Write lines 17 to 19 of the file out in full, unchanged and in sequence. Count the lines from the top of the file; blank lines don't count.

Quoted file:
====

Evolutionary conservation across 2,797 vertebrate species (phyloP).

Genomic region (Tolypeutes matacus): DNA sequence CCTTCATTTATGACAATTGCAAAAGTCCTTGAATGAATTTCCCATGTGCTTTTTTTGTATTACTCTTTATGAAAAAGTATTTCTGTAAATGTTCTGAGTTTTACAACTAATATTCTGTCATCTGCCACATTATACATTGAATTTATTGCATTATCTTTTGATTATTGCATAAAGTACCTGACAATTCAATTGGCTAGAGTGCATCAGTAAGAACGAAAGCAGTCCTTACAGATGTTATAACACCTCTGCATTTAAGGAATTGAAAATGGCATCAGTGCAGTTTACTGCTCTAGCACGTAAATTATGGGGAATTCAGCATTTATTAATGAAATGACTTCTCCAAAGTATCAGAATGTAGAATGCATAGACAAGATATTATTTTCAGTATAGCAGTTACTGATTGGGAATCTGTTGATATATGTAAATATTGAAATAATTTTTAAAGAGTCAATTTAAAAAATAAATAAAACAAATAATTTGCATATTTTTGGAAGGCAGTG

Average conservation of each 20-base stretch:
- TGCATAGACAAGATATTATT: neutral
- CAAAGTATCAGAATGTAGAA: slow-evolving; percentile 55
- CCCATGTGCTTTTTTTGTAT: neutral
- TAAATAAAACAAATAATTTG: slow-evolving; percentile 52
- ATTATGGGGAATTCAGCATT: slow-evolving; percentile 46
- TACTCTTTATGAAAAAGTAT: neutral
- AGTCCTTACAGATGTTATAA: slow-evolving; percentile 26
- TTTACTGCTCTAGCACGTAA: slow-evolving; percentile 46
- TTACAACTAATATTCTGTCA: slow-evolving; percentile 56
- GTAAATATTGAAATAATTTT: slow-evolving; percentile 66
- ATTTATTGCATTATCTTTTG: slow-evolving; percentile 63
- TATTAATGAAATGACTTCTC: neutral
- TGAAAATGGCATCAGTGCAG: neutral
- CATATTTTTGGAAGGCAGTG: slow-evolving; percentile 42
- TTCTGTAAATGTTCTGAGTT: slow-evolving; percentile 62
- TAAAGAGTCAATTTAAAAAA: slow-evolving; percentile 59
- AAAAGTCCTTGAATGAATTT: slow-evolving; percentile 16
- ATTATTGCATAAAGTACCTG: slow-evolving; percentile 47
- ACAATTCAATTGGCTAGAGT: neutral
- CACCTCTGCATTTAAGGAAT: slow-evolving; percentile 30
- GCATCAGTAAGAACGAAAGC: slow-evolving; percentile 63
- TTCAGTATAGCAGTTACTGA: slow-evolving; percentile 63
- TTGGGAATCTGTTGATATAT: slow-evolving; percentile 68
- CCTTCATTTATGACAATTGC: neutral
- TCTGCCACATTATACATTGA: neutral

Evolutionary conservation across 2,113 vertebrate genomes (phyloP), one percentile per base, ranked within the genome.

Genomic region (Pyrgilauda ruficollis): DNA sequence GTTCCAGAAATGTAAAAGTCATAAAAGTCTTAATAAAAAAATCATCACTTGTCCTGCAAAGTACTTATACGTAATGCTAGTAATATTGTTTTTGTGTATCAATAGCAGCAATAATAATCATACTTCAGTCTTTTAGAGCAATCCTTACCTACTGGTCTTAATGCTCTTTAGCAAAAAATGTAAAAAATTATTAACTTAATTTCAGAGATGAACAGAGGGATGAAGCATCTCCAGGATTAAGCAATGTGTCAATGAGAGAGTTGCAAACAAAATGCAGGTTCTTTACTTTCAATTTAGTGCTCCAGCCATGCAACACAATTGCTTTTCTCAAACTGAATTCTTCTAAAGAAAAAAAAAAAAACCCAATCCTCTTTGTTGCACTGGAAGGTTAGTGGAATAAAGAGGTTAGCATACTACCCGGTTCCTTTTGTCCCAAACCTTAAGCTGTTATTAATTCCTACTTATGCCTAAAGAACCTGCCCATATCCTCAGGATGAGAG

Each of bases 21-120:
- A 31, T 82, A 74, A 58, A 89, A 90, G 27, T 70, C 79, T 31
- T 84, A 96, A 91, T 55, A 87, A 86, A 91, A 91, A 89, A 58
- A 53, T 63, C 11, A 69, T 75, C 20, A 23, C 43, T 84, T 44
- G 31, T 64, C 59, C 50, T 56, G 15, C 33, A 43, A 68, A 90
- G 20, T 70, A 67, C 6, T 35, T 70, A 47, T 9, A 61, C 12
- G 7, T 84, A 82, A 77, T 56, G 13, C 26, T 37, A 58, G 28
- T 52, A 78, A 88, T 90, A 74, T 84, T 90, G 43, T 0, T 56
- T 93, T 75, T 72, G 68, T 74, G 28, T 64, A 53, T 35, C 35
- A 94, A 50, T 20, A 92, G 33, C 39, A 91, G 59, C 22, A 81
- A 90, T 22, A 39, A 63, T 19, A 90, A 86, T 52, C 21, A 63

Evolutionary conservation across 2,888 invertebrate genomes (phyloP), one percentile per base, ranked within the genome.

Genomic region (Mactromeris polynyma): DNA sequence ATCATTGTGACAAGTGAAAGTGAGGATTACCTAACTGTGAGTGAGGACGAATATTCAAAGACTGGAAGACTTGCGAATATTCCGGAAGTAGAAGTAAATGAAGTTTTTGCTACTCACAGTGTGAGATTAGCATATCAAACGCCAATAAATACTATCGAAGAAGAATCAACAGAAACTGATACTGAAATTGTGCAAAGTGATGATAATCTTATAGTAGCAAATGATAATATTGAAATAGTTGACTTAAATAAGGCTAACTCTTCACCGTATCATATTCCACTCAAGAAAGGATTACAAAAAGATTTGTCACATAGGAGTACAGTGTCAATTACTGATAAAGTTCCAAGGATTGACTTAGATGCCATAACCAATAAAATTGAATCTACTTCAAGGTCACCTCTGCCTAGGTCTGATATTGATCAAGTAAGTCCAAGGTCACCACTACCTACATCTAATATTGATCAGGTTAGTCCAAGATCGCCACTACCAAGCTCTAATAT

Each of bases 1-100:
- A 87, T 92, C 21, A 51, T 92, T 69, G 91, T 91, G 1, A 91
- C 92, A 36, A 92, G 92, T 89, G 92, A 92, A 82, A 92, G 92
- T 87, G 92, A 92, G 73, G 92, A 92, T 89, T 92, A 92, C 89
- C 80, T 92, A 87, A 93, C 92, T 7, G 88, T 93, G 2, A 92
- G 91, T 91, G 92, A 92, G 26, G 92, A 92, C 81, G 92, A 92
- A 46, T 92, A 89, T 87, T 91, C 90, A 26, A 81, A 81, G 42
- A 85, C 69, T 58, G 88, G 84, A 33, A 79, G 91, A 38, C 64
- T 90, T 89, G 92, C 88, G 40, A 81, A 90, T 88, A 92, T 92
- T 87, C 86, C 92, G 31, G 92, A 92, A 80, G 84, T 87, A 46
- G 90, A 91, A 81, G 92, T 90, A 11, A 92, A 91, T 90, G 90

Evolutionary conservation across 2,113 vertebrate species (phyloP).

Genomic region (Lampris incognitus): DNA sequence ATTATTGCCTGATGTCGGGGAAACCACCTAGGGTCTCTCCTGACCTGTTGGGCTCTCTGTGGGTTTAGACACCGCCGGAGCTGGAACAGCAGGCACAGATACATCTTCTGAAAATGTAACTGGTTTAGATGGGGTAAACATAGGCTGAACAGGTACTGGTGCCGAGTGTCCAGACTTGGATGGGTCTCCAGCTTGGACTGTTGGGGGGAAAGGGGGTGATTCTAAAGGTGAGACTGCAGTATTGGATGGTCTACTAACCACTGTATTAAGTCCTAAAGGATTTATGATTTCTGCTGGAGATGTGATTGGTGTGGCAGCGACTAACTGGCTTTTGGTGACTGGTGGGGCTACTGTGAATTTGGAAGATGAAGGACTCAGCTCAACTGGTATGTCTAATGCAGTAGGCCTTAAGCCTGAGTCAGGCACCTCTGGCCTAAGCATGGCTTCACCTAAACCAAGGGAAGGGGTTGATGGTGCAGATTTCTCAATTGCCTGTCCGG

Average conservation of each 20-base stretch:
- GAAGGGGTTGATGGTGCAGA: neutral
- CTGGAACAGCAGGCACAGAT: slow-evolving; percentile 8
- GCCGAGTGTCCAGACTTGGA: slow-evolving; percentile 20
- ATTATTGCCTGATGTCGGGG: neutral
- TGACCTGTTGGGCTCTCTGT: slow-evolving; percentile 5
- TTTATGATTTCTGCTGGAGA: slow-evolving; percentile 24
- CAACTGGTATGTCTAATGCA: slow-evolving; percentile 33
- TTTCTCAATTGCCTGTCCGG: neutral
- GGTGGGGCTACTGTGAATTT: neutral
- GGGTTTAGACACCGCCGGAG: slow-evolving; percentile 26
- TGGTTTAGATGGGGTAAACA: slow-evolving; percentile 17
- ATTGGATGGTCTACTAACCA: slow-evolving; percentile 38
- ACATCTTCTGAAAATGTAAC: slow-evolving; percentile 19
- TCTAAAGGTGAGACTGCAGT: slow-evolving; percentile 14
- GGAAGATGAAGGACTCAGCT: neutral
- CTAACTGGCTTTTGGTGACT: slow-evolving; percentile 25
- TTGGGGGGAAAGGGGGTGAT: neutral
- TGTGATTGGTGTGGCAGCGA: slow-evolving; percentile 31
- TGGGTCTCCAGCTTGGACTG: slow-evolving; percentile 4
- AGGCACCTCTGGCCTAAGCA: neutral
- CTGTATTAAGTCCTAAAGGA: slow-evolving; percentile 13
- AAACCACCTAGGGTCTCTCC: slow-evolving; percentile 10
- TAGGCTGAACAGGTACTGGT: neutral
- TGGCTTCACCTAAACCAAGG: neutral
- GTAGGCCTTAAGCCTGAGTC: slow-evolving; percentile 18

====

- CATATTTTTGGAAGGCAGTG: slow-evolving; percentile 42
- TTCTGTAAATGTTCTGAGTT: slow-evolving; percentile 62
- TAAAGAGTCAATTTAAAAAA: slow-evolving; percentile 59